Court orders France to meet its own greenhouse gas reduction targets

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A French court has ordered the state to honour its commitments on climate change, environmental organisations bringing the case said on Thursday.

The Paris administrative tribunal ruling, seen by Reuters, ordered the French government to take all necessary measures to repair ecological damage and to prevent a further increase of carbon emissions by end-December 2022 at the latest.

“Now the court system is becoming an ally in our fight against climate change,” Greenpeace France director Jean-Francois Julliard told reporters.

The court ruled that the government must respect its commitment to reducing French greenhouse gas emissions by 40% by 2030 compared to 1990, but it did not impose fines or penalties to enforce its ruling.

France is one of several countries where environmental activists are using the judicial system to force their governments to take faster action against global warming.

Arie Alimi, one of the lawyers for the NGOs, told reporters that if the government does not take appropriate action to reduce emissions by the end of 2022, the court could follow up on its ruling and impose penalties.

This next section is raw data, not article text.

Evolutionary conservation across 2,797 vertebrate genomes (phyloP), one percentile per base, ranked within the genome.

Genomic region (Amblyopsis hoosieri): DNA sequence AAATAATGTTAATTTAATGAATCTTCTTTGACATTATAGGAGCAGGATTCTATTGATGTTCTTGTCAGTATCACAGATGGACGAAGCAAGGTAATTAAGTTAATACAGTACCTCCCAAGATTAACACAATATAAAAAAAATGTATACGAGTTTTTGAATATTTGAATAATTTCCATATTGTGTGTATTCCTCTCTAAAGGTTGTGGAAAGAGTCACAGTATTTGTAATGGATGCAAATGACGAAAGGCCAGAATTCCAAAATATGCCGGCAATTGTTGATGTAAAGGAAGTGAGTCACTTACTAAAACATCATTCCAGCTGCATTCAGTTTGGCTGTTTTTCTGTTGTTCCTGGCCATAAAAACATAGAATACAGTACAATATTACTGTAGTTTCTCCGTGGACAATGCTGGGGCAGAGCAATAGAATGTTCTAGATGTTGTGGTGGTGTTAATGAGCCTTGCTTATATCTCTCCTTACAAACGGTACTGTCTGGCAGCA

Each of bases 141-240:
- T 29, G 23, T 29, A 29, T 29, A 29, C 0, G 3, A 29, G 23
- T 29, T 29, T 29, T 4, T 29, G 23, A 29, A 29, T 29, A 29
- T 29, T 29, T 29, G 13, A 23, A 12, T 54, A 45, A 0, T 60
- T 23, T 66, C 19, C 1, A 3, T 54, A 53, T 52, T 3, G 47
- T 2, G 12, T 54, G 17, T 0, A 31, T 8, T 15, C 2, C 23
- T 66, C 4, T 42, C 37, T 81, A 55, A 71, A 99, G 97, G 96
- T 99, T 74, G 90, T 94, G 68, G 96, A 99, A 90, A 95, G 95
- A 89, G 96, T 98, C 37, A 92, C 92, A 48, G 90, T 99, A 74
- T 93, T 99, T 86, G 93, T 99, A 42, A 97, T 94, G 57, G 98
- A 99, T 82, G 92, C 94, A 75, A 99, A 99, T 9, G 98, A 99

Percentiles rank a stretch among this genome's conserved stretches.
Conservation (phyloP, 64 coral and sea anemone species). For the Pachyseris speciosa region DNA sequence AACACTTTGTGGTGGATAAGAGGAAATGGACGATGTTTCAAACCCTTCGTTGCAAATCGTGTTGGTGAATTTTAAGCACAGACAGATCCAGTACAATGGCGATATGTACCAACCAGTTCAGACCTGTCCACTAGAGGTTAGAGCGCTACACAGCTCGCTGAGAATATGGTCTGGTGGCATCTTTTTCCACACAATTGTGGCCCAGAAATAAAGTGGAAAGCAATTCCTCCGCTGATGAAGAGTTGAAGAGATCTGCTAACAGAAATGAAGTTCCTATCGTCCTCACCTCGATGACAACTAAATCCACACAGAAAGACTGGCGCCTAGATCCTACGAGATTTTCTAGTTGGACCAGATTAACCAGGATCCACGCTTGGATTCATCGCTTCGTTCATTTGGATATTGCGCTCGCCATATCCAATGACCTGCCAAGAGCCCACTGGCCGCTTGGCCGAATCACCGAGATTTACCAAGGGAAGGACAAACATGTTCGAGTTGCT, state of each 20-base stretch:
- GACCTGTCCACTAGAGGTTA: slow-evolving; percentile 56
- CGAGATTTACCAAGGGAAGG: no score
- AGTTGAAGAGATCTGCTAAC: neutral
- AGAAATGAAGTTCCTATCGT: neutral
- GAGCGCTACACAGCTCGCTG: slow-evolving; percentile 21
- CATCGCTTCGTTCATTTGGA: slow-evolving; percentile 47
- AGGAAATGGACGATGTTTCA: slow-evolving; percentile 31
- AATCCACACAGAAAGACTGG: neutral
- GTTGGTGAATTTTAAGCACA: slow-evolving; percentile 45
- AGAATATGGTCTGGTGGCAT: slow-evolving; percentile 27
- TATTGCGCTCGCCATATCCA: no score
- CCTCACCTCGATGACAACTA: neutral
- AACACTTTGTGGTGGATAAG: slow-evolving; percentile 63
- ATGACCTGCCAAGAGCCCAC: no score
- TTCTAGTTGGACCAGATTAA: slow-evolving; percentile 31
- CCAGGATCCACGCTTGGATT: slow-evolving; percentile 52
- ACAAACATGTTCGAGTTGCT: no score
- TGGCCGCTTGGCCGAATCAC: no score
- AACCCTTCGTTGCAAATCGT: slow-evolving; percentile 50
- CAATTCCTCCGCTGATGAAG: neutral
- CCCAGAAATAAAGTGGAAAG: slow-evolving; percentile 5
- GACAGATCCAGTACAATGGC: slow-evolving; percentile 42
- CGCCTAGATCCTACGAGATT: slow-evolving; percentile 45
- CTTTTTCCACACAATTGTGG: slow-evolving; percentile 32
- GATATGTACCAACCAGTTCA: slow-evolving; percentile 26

Fondation Nicolas Hulot’s Celia Gautier said that her organisation would invite all candidates in the April 2022 presidential election to detail their plans to fight climate change and meet the court’s deadline.

In August, France’s highest administrative court had already fined the state 10 million euros ($12 million) for failing to improve air quality.

Elsewhere in Europe, Germany’s top court ruled in April that the country must update its climate law by the end of next year to set out how it will cut carbon emissions down nearly to zero by 2050.

In the Netherlands, the High Court ordered the government at the end of 2019 to step up its fight against climate change and to cut greenhouse gas emissions faster than planned.



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